Associate something to be learned with food and I'm in like flint. I guess my girls got that gene, too. Anyway, we've been learning about the different layers of earth. I did some searching and couldn't find a whole lot that I thought tasted good by way of recipes so I kind of combined some different ideas that I found and made my own recipe. If you're looking for specific measurements/amounts in this post you may want to skip this 'un. Because we're not building a rocket here...just replica earths.

Step 1: Mix a couple of spatula globs of peanut butter, a scoop of graham cracker crumbs, and some powdered sugar to get a playdoh like consistency to your mixture.
Put them in the freezer for a few minutes so that they aren't quite so mushy.
Have you tried this ice-cream? Well, I can barely pull myself to buy Ben & Jerry's because they're so liberal but this ice cream tastes just like my mother's chocolate cake. Mmmmm...

Meanwhile mix up some cream cheese (maybe 1 oz???), a spoonful or 2 of sour cream, and some more, yes, powdered sugar...mmmm (don't you dare dirty another it in the same bowl..remember, we're not building rockets)

After your earths have hardened a little take them out, do any necessary reshaping and then cut them in half with a sharp knife.

Scoop out little bits of each half. We used a grapefruit spoon.

Oh the leftover pieces.

Spoon in the cream cheese mixture and pop a red hot in one of the 2 halves.

Press the 2 halves back together.

Pop them back in the freezer for a few more minutes.

After they have hardened just a little, take them out, reshape as necessary. Then roll them in graham crax crumbs and sprinkles. We used blue for water.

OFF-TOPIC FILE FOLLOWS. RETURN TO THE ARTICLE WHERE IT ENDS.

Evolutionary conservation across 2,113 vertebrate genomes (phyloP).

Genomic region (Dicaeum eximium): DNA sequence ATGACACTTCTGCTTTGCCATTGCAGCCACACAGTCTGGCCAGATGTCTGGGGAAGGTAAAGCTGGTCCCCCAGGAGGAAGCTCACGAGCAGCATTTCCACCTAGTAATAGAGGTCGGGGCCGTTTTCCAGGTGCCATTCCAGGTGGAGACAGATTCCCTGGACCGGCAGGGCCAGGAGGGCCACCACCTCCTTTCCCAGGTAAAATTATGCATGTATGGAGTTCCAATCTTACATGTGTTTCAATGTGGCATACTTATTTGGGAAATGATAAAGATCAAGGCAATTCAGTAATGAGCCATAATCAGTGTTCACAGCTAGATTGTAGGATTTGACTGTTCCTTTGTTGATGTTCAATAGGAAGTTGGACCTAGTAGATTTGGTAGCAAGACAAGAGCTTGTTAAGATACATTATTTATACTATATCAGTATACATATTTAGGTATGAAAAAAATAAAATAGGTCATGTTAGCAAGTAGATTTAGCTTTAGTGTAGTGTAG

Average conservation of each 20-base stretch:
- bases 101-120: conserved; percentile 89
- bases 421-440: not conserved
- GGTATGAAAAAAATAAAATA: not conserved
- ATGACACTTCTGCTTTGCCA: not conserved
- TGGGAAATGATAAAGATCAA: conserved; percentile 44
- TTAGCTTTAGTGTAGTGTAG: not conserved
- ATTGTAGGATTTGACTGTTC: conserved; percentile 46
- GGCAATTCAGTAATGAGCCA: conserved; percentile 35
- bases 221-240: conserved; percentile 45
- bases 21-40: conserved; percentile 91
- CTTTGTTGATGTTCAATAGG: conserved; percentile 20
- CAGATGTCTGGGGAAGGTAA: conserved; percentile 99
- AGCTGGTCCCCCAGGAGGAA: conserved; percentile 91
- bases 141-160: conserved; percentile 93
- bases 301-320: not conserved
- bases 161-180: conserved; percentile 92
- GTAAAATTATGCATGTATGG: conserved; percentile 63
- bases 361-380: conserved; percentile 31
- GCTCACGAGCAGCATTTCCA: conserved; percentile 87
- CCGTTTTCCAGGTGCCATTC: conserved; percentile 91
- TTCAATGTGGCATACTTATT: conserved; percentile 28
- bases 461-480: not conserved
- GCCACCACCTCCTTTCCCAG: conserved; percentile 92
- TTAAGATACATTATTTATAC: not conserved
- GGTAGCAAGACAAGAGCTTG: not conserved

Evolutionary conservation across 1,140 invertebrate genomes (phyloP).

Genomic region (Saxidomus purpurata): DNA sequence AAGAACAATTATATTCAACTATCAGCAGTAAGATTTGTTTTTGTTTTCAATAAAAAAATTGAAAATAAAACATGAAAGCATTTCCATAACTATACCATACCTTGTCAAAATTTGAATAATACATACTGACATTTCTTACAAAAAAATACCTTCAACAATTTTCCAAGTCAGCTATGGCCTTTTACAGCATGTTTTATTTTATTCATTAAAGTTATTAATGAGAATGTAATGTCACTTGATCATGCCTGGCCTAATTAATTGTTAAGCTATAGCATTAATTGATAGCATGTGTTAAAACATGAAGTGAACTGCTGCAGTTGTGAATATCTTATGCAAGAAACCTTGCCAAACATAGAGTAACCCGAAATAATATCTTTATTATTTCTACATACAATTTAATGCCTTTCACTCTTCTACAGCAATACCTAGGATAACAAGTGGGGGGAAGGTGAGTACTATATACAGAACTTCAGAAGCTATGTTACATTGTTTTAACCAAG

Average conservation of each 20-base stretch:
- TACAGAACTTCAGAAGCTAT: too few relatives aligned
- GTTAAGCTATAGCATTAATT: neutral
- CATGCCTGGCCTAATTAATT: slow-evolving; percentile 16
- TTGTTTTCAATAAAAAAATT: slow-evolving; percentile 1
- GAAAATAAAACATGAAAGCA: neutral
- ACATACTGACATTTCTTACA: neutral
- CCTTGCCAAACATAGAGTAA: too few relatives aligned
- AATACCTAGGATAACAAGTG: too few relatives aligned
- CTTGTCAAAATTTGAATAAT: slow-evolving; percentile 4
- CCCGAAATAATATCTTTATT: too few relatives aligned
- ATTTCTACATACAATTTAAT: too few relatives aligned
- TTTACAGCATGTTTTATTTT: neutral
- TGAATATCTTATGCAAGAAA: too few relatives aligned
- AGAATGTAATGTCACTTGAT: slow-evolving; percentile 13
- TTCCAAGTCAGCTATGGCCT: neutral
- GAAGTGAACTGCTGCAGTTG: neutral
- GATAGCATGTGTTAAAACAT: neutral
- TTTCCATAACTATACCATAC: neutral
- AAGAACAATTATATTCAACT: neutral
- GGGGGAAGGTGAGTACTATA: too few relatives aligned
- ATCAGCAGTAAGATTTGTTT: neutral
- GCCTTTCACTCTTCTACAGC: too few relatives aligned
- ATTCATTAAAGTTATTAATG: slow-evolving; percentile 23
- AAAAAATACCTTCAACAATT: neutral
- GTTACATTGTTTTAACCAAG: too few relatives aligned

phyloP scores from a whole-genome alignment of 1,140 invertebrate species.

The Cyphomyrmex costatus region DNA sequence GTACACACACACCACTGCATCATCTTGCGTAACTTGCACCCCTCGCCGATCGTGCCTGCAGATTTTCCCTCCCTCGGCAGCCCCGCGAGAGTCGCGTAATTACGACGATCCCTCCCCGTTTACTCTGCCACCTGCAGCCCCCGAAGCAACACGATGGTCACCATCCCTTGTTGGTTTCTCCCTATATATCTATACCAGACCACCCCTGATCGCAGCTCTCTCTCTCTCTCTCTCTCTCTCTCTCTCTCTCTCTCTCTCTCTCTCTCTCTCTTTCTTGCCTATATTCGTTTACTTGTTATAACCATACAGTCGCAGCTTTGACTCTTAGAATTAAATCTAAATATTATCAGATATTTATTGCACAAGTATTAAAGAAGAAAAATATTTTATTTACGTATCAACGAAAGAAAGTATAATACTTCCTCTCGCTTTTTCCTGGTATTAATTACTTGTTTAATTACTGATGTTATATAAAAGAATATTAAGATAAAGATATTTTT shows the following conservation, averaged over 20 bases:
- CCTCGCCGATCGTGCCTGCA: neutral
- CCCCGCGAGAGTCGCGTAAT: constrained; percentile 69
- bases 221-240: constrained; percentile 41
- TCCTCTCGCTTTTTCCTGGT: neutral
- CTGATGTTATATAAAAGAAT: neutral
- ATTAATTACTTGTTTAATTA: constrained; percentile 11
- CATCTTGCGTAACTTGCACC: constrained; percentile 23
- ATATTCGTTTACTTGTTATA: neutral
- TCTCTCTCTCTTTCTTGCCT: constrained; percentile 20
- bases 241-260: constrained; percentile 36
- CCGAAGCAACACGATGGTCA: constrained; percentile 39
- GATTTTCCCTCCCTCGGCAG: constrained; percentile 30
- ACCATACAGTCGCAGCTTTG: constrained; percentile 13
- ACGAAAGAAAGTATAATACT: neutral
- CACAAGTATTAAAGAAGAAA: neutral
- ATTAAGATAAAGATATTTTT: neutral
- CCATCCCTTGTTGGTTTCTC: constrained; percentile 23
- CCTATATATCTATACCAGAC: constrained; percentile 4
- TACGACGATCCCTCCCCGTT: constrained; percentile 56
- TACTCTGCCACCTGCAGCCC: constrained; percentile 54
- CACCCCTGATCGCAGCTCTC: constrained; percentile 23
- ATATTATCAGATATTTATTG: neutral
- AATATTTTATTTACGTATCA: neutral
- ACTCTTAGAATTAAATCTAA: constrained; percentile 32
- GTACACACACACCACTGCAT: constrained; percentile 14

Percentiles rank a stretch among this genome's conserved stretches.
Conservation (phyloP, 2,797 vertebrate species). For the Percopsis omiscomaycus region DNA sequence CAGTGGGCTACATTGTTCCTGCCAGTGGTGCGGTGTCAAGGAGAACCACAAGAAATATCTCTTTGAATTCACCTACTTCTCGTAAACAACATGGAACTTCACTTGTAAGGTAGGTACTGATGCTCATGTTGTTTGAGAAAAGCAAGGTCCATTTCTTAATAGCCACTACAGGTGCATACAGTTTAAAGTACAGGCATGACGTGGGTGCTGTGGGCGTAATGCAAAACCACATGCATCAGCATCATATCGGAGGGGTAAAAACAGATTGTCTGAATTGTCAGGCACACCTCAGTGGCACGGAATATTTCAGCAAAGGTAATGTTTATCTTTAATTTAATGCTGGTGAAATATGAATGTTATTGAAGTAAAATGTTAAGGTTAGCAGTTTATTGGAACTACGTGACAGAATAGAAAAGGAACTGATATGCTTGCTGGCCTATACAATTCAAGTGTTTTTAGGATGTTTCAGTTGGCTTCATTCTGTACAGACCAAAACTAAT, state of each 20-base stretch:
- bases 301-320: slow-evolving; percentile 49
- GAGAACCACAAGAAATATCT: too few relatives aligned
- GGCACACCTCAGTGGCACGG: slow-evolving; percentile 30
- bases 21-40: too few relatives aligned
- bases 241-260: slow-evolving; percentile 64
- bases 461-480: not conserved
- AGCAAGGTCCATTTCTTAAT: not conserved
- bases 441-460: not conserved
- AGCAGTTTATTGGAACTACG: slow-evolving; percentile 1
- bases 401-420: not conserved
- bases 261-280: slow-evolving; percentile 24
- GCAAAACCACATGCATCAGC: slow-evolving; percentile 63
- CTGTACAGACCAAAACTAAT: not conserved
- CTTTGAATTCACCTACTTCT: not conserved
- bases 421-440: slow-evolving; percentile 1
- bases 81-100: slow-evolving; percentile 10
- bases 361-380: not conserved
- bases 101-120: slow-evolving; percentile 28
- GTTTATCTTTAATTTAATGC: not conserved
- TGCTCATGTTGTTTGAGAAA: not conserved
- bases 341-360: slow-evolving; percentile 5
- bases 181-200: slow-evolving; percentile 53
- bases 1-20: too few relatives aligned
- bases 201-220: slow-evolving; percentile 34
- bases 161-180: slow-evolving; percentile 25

Voila! There you have it.


See that yummy cross section?

Discuss with them that the

Red hot = Inner Core
Cream Cheese = Outer Core
Peanut Butter = Mantle
Crumbs and Sprinkles = Crust

Then go here, print one of these, and have them label (without you telling them if they can).

I have to wonder if this might be a little bit how God feels? Boy have I got a mess on my hands!

Monday, October 19, 2009

Brunswick Town

Our trip to Brunswick Town was another great thing! Founded in 1726 this was North Carolina's capital until Governor Tryon built Tryon Palace in New Bern, NC in 1770. The girls' only cousin (their age) was able to go to this with us.

Here are a few games that colonial children played.

Marbles (made out of clay)


Bilboquette and cup & ball

Jacobs' Ladder...they were all mesmerized by this.

Here they are making butter. How cool is that? Those of you that are doing MFW Adventures know that this couldn't be more fitting. I don't believe that the JIF containers were exactly "period".

This one is, though

He explained about all of the different types of cooking and eating utensils. Anything that was ceramic was called "Sad-ware" because if it fell it usually broke on the brick floors. They usually used wooden bowls (like the one he is pointing at) to avoid them being broken. We actually got one of these from my husband's grandmother. I don't know HOW old it is but I think it is neat to realize why it was preferred.

Here he is showing us the types of forks and knives that were used. The knife was very broad (and I don't believe very sharp) because they actually ate off of it instead of the fork.

This man was dressed as a British Loyalist that recruited for the royal army. Here he is showing a replica of Colonial currency.

The girls got to make their own hand dipped candles.

The final product

And then we got in our air conditioned car and drove home!